VR in schools isn’t a new concept, but the need for and potential applications for it have become clearer as the pandemic has worn on. As VR equipment becomes more accessible and affordable and VR applications get better and better, doors open to VR learning for students at all levels.
Jim: I agree. I've been engaged throughout my career as an instructional designer and educator for academic and professional institutions. As a life-long learner, I've been on the receiving end of many educational strategies that strive to maximize transfer of knowledge and experiential learning to students.
Legacy distance learning models never really did excite me, though they did provide significant benefits for institutions, teachers and students alike.
In 2019, when I had my first experience with VR education, thanks to an introductory program presented by Educators in VR, I really got excited by the potential for educating in academic and professional venues.
Thanks to the imagination and commitment of Educators in VR co-founders Lorelle VanFossen and Daniel Dyboski-Bryant, the Educators in VR team and community guides and supports educators and students worldwide, on the potential and possibilities of learning in virtual reality spaces.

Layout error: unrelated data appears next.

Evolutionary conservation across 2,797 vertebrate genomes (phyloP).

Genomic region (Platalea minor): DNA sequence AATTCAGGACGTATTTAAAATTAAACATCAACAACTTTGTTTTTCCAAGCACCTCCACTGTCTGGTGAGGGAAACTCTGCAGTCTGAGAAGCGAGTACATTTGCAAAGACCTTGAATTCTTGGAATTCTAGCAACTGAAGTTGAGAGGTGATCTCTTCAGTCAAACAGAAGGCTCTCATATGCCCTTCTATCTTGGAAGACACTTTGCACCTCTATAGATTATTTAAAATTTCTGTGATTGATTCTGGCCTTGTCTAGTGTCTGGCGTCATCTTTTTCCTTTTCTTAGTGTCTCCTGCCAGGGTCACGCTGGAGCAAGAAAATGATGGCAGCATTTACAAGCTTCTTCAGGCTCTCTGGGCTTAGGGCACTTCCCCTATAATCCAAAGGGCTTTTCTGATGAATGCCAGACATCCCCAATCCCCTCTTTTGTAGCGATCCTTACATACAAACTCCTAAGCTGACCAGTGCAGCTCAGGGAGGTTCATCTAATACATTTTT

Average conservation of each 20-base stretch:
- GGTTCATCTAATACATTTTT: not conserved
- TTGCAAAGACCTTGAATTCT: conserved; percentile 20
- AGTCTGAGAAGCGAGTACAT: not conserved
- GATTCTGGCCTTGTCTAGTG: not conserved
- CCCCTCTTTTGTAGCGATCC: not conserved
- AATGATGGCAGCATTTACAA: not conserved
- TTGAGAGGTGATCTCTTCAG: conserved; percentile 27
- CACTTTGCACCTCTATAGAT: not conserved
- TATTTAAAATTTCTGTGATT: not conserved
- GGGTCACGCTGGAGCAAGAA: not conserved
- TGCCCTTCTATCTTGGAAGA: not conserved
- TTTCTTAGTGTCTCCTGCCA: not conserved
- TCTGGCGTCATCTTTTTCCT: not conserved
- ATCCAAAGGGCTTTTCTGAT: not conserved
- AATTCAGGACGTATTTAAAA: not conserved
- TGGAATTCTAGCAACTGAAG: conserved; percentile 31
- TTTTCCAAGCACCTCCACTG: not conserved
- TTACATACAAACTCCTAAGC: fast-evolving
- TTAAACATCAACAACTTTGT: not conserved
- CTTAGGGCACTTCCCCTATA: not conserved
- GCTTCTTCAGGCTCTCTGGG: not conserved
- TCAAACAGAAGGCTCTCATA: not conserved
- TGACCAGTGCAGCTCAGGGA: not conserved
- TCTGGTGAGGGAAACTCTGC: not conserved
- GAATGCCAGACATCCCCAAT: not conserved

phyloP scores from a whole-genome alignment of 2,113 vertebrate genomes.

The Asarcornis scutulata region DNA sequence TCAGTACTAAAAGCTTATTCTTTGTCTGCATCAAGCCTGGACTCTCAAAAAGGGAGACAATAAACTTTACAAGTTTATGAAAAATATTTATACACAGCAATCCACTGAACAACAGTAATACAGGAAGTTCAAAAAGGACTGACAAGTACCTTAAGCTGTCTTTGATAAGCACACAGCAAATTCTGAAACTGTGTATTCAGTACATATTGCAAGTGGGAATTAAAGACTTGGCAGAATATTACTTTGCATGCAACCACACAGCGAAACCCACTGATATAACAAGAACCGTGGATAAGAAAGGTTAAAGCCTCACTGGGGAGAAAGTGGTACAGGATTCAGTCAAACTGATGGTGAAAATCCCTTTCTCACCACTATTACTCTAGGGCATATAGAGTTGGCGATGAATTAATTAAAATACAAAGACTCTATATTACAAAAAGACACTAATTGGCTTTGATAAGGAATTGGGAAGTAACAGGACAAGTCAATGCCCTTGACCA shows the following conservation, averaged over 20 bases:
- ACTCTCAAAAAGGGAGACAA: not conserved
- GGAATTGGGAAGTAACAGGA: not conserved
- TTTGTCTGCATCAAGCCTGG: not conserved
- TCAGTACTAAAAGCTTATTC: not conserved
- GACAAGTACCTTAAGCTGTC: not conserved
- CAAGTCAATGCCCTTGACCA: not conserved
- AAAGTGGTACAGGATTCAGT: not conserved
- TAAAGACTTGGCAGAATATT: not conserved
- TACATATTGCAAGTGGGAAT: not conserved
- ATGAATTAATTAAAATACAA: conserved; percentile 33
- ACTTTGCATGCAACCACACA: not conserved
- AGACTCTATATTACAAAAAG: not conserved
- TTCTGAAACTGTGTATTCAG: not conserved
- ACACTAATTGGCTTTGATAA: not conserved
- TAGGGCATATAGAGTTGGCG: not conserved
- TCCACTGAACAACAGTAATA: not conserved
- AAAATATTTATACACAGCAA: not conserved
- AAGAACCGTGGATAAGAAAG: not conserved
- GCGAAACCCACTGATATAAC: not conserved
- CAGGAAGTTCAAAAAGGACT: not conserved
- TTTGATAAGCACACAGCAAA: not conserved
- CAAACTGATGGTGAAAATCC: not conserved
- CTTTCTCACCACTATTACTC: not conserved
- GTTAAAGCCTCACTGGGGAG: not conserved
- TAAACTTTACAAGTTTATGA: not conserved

Taylor: The potential for VR applications in learning doesn’t stop at the school doors. There’s a wealth of potential in the professional learning arena for VR, too.
Onboarding during the pandemic has presented a lot of challenges for companies, especially companies where employees are working from home.
A more interactive VR experience, rather than a flat, boring PowerPoint presentation, could help new employees retain information they need to do their jobs.
For positions where physical training is necessary, whether it’s to learn how to carry out job tasks, operate machines, or cover safety materials, VR provides an opportunity to allow training to be done from a distance.